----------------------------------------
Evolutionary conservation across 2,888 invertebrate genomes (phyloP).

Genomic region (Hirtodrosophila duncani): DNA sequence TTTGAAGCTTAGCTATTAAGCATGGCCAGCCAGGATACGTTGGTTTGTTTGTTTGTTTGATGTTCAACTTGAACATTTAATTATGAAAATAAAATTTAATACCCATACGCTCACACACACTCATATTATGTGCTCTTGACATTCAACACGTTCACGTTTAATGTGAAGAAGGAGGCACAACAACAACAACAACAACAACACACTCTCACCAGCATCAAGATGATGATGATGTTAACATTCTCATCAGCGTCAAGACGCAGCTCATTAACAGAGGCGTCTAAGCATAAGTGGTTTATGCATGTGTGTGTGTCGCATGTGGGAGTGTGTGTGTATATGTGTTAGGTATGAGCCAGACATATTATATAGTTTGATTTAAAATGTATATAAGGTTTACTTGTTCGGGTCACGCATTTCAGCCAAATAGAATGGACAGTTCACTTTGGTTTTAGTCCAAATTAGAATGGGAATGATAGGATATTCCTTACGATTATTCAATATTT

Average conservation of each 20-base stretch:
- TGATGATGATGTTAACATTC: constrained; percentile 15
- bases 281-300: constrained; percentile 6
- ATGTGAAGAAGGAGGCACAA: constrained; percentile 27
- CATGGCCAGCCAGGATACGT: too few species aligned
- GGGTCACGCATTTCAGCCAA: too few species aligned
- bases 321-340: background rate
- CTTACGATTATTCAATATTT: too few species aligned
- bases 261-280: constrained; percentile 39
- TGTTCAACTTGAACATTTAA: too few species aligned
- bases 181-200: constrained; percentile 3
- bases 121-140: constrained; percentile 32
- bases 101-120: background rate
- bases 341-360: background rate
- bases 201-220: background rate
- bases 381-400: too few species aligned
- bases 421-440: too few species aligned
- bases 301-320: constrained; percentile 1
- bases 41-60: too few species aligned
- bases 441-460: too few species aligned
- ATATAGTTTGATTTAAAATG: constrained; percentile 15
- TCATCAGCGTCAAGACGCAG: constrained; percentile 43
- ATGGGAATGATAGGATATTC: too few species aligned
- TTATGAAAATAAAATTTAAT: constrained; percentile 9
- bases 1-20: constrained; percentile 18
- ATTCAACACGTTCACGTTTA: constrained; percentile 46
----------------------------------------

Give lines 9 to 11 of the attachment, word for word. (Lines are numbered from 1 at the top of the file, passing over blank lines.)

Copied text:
- bases 321-340: background rate
- CTTACGATTATTCAATATTT: too few species aligned
- bases 261-280: constrained; percentile 39